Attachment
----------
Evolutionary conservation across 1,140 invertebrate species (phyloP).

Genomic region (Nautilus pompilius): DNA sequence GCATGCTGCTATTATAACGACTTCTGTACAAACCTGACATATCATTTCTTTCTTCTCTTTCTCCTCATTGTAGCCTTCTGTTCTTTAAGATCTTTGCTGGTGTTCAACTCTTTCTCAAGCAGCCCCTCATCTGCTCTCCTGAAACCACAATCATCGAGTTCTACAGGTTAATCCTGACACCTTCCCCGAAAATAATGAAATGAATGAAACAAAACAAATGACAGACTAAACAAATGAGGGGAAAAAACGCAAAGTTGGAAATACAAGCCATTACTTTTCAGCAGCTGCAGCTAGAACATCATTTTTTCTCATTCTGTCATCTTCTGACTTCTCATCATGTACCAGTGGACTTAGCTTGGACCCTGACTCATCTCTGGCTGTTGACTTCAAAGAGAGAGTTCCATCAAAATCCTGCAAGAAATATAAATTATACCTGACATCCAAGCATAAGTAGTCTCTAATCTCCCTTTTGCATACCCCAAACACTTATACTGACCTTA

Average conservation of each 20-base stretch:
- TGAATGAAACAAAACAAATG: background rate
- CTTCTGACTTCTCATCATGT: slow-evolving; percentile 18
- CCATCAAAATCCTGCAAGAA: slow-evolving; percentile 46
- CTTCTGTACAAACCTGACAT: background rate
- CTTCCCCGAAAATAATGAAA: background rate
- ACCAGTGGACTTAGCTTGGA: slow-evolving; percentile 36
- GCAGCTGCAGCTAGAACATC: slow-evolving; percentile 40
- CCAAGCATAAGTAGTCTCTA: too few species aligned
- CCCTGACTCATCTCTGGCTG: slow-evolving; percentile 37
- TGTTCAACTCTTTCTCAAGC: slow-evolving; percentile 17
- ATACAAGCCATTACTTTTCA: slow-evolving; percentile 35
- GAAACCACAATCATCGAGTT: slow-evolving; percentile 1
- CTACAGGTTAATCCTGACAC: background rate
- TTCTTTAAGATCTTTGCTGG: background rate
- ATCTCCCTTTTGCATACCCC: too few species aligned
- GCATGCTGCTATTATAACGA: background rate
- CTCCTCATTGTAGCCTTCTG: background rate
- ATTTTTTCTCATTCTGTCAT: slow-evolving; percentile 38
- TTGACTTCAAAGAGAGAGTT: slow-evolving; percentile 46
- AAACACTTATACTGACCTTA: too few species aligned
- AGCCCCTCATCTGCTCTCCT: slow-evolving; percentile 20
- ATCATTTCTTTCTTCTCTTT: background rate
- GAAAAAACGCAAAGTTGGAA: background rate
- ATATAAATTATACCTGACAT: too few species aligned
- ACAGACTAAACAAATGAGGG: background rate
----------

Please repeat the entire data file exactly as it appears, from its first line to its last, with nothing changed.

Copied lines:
Evolutionary conservation across 1,140 invertebrate species (phyloP).

Genomic region (Nautilus pompilius): DNA sequence GCATGCTGCTATTATAACGACTTCTGTACAAACCTGACATATCATTTCTTTCTTCTCTTTCTCCTCATTGTAGCCTTCTGTTCTTTAAGATCTTTGCTGGTGTTCAACTCTTTCTCAAGCAGCCCCTCATCTGCTCTCCTGAAACCACAATCATCGAGTTCTACAGGTTAATCCTGACACCTTCCCCGAAAATAATGAAATGAATGAAACAAAACAAATGACAGACTAAACAAATGAGGGGAAAAAACGCAAAGTTGGAAATACAAGCCATTACTTTTCAGCAGCTGCAGCTAGAACATCATTTTTTCTCATTCTGTCATCTTCTGACTTCTCATCATGTACCAGTGGACTTAGCTTGGACCCTGACTCATCTCTGGCTGTTGACTTCAAAGAGAGAGTTCCATCAAAATCCTGCAAGAAATATAAATTATACCTGACATCCAAGCATAAGTAGTCTCTAATCTCCCTTTTGCATACCCCAAACACTTATACTGACCTTA

Average conservation of each 20-base stretch:
- TGAATGAAACAAAACAAATG: background rate
- CTTCTGACTTCTCATCATGT: slow-evolving; percentile 18
- CCATCAAAATCCTGCAAGAA: slow-evolving; percentile 46
- CTTCTGTACAAACCTGACAT: background rate
- CTTCCCCGAAAATAATGAAA: background rate
- ACCAGTGGACTTAGCTTGGA: slow-evolving; percentile 36
- GCAGCTGCAGCTAGAACATC: slow-evolving; percentile 40
- CCAAGCATAAGTAGTCTCTA: too few species aligned
- CCCTGACTCATCTCTGGCTG: slow-evolving; percentile 37
- TGTTCAACTCTTTCTCAAGC: slow-evolving; percentile 17
- ATACAAGCCATTACTTTTCA: slow-evolving; percentile 35
- GAAACCACAATCATCGAGTT: slow-evolving; percentile 1
- CTACAGGTTAATCCTGACAC: background rate
- TTCTTTAAGATCTTTGCTGG: background rate
- ATCTCCCTTTTGCATACCCC: too few species aligned
- GCATGCTGCTATTATAACGA: background rate
- CTCCTCATTGTAGCCTTCTG: background rate
- ATTTTTTCTCATTCTGTCAT: slow-evolving; percentile 38
- TTGACTTCAAAGAGAGAGTT: slow-evolving; percentile 46
- AAACACTTATACTGACCTTA: too few species aligned
- AGCCCCTCATCTGCTCTCCT: slow-evolving; percentile 20
- ATCATTTCTTTCTTCTCTTT: background rate
- GAAAAAACGCAAAGTTGGAA: background rate
- ATATAAATTATACCTGACAT: too few species aligned
- ACAGACTAAACAAATGAGGG: background rate